Fragments, p.4
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       Fragments, p.4

           Dan Wells

  Tovar, Hobb, and Kessler all raised their hands; a moment later Woolf did the same. A unanimous vote. Tovar leaned down to sign the paper in front of him, and four Grid soldiers walked in from the wings to escort the prisoners out. The room grew noisy as a hundred little conversations started up, people arguing back and forth about the verdict and the sentence and whole drama that had unfolded. Isolde stood up, and Marcus helped her into the hall.

  “All the way outside,” said Isolde. “I need to breathe.” They were ahead of most of the crowd and reached the outer doors before the main press of people. Marcus found them a bench, and Isolde sat with a grimace. “I want french fries,” she said. “Greasy and salty and just huge fistfuls of them—I want to eat every french fry in the entire world.”

  “You look like you’re going to throw up, how can you even think about food?”

  “Don’t say ‘food,’” she said quickly, closing her eyes. “I don’t want food, I want french fries.”

  “Pregnancy is so weird.”

  “Shut up.”

  The crowd thinned as it reached the front lawn, and Marcus watched as groups of men and women either wandered off or stood in small groups, arguing softly about the senators and their decision. “Lawn,” perhaps, was misleading: There used to be a lawn in front of the high school, but no one had tended it in years, and it had become a meadow dotted with trees and crisscrossed with buckling sidewalks. Marcus paused to wonder if he’d been the last person to mow it, two years ago when he’d been punished for playing pranks in class. Had anyone mowed it since? Had anyone mowed anything since? That was a dubious claim to fame: the last human being to ever mow the lawn. I wonder how many other things I’ll be the last to do.

  He frowned and looked across the street to the hospital complex and its full parking lot. Much of the city had been empty when the world ended—not a lot of people eating out and seeing movies while the world collapsed in plague—but the hospital had been bustling. The parking lot spilled over with old cars, rusted and sagging, cracked windows and scratched paint, hundreds upon hundreds of people and couples and families hoping vainly that the doctors could save them from RM. They came to the hospital and they died in the hospital, and all the doctors with them. The survivors had cleaned out the hospital as soon as they settled in East Meadow—it was an excellent hospital, one of the reasons the survivors had chosen East Meadow as a place for their settlement in the first place—but the parking lot had never been a priority. The last hope for humanity was surrounded on three sides with a maze of rusted scrap metal, half junkyard and half cemetery.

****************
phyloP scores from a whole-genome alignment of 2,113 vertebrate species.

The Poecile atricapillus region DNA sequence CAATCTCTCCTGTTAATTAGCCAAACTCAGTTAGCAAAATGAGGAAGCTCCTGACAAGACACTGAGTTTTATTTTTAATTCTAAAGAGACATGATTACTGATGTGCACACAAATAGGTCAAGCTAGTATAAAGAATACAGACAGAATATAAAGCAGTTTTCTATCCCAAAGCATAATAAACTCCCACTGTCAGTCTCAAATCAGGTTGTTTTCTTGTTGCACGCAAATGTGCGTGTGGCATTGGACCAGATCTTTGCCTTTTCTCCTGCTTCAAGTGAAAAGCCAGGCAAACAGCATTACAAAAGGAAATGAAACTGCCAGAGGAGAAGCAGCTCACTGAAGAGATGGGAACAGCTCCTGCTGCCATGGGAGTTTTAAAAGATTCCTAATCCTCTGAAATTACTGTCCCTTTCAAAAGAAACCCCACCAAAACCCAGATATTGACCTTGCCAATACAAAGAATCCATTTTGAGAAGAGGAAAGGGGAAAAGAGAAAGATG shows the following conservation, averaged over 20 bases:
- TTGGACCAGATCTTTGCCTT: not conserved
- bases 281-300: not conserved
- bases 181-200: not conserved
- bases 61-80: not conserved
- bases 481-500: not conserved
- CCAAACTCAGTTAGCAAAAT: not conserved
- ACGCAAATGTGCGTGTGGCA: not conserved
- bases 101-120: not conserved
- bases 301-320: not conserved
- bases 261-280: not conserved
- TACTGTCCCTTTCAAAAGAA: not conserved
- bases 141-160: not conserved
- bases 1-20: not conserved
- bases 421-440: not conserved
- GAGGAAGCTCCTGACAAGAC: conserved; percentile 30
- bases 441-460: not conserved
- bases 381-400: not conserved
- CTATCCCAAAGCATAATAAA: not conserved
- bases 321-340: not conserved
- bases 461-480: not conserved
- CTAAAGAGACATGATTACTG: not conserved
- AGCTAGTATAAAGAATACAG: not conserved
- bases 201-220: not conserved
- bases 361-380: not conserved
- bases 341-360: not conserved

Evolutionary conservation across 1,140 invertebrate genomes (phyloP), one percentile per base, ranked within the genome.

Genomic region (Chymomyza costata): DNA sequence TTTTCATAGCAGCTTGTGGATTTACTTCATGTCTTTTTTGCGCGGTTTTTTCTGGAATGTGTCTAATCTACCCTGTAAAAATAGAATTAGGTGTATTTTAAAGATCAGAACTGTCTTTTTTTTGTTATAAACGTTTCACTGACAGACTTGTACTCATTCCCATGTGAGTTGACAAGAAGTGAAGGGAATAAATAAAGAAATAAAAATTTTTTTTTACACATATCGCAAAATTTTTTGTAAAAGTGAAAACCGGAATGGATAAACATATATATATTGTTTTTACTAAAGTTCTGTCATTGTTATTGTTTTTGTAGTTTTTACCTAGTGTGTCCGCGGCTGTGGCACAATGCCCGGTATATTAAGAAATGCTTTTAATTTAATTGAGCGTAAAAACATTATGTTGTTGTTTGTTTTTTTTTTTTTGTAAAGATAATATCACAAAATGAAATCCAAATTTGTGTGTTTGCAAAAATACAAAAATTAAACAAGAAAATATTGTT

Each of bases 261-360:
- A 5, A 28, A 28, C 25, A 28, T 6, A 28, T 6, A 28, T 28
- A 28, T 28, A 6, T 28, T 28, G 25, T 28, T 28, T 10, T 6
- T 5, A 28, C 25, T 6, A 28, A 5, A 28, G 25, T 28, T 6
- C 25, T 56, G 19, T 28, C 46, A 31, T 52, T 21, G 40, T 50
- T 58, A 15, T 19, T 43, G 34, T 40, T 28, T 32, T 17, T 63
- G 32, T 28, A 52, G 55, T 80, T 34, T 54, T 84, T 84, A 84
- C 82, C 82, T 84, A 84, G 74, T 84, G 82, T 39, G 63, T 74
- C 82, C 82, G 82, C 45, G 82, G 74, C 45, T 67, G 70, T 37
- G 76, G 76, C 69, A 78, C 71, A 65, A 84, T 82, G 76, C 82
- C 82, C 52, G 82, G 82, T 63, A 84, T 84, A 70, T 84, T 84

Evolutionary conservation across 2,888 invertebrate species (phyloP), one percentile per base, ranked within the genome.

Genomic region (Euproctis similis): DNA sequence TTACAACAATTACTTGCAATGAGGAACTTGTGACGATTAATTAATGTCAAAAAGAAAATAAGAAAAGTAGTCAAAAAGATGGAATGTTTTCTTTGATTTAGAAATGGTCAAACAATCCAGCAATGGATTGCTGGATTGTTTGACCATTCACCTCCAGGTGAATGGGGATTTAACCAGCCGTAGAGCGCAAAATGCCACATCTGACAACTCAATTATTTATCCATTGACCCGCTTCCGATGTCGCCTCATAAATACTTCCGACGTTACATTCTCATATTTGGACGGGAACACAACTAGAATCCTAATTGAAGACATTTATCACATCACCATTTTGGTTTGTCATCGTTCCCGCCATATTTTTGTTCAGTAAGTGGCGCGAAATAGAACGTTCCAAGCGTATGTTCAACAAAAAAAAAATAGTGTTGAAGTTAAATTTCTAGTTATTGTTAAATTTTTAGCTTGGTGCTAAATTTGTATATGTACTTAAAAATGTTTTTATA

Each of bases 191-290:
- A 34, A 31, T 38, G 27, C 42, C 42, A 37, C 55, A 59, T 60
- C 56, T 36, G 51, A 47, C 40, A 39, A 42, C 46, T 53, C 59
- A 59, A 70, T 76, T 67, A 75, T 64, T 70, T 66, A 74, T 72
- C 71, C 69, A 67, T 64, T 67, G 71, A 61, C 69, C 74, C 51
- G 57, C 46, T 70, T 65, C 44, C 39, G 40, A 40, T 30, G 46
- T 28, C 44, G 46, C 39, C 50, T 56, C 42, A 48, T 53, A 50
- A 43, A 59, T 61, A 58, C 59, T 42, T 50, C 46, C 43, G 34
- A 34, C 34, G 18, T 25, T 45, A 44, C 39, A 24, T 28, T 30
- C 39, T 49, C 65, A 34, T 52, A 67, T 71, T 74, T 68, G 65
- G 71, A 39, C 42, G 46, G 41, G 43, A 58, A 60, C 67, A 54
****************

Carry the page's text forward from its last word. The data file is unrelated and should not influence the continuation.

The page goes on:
Marcus heard a surge of voices and turned around, watching Weist and Delarosa emerge from the building with an escort of Grid soldiers and a crowd of people, many of them protesting the verdict. Marcus couldn’t tell if they wanted something harsher or more lenient, but he supposed there were probably different factions calling for each. Asher Woolf led the way, slowly pushing through the people and clearing a path. A wagon was waiting to take them away—an armored car rigged with free axles and drawn by a team of four powerful horses. They stomped as they waited, whiffling and blustering as the noise of the crowd grew closer.

  “They look like they’re going to start a riot,” said Isolde, and Marcus nodded. Some of the protestors were blocking the doors of the wagon, and others were trying to pull them away while the Grid struggled helplessly to maintain order.

  No, thought Marcus, frowning and leaning forward. They’re not trying to maintain order, they’re trying to . . . what? They’re not stopping the fight, they’re moving it. I’ve seen them quell riots before, and they were a lot more efficient than this. More focused. What are they—?

  Senator Weist fell to the ground, his chest a blossom of dark red, followed almost immediately by a deafening crack. The world seemed to stand still for a moment, the crowd and the Grid and the meadow all frozen in time. What had happened? What was the red? What was the noise? Why did he fall? The pieces came together one by one in Marcus’s mind, slowly and out of order and jumbled in confusion: The sound was a gunshot, and the red on Weist’s chest was blood. He’d been shot.